The meeting was split showing the problem the BoE has as the GBP sinks.
The BoE hiked by 25 bps as expected, but Haskell, Mann, & Saunders voted for a 50 bps hike. Why?With inflation sitting at a 30-year high of 7%, today’s dovish hike from the Bank of England (BoE) is a sign that policymakers are now entering increasingly choppy waters when it comes to controlling the inflation narrative. Generally speaking, the BoE does not want to see inflation entering strongly into wages. Once it does, the issue becomes systemic and generates a force of its own, which becomes exceedingly difficult to control.
However, higher rates will inevitably place pressures on growth, as well as increasing cost burdens on U.K. households – the latter being an issue that many consumers are already having to grapple with. Given that energy prices are continuing to rise against a backdrop of continued geopolitical unrest, this fourth consecutive rate increase from the BoE presents the unique difficulties at hand for the Monetary Policy Committee.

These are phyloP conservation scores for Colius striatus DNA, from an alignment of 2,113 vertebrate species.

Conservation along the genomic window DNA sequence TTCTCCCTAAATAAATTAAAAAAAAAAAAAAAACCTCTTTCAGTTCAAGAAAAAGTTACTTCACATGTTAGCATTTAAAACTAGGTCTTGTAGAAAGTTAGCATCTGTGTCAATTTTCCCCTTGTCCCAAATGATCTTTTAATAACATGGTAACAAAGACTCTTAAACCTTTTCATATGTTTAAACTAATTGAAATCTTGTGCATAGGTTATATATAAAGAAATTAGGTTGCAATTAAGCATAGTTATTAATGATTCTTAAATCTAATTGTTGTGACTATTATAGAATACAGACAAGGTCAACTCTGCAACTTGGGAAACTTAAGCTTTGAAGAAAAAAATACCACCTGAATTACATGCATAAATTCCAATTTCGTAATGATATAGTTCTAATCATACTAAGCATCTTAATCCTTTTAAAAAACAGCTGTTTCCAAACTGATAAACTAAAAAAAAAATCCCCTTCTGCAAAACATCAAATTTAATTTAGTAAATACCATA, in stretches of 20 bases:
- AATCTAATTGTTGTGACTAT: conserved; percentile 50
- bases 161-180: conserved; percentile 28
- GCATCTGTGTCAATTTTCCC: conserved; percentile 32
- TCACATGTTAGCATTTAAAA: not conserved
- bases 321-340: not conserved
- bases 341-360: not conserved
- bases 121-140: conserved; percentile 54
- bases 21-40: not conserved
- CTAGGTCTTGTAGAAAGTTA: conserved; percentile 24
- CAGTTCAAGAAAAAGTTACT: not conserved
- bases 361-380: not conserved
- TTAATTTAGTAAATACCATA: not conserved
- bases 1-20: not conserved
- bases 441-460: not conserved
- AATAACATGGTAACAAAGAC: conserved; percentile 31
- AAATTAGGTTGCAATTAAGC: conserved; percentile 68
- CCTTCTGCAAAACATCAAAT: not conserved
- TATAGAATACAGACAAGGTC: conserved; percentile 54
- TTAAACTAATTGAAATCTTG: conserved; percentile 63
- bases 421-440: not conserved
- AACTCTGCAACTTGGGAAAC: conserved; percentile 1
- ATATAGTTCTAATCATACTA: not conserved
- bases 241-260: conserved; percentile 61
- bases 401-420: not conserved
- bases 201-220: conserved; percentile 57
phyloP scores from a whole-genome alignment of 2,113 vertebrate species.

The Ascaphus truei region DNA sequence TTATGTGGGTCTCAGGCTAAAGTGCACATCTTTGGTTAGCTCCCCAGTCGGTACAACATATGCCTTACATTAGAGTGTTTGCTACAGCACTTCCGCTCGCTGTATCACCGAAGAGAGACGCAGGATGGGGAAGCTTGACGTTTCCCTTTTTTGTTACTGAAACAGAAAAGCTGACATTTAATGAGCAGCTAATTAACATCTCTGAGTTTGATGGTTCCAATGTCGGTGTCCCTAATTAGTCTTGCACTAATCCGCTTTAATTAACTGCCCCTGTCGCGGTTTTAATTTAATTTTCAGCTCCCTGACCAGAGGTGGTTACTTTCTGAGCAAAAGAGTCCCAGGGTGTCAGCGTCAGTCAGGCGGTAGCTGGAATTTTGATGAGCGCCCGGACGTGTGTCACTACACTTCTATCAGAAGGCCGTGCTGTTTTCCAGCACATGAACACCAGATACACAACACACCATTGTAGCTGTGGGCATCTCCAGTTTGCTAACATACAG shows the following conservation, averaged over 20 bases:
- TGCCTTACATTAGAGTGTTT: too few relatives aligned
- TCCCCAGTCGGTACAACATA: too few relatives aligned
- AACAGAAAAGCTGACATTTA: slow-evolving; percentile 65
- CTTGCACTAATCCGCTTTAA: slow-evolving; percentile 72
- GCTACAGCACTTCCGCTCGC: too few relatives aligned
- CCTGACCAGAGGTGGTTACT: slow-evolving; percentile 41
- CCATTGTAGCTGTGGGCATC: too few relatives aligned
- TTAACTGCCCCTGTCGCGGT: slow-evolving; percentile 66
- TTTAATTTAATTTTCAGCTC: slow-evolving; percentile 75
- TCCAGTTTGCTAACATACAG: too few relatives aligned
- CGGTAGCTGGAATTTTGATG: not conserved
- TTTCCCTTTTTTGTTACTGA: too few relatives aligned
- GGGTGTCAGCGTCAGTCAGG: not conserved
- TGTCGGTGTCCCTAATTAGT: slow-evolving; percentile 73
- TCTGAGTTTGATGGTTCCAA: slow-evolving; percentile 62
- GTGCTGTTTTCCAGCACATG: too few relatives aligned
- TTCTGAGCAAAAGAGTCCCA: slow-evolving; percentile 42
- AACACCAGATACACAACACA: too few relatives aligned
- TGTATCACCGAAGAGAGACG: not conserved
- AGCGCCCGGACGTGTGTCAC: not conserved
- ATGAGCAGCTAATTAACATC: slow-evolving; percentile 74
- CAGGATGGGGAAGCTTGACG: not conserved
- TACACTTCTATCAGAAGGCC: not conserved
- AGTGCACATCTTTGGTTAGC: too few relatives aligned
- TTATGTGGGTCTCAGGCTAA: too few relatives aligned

The MPC recognised this and the medium term growth outlook has been revised down LOWER. This is what the market is focusing on. 2023 growth was revised down (and negative) from 1.25% and is now -0.25% . The BoE see GDP growth slowing sharply due to the global energy prices rises and tradable goods prices.
In summary the meeting is a ‘stagflationary’ acknowledgement. Lower growth, with inflation now expected to peak at a whopping 10% this year!
This means the BoE may now need to pause the hiking cycle around the summer and potential cut rates in 2023. This is a negative for the GBP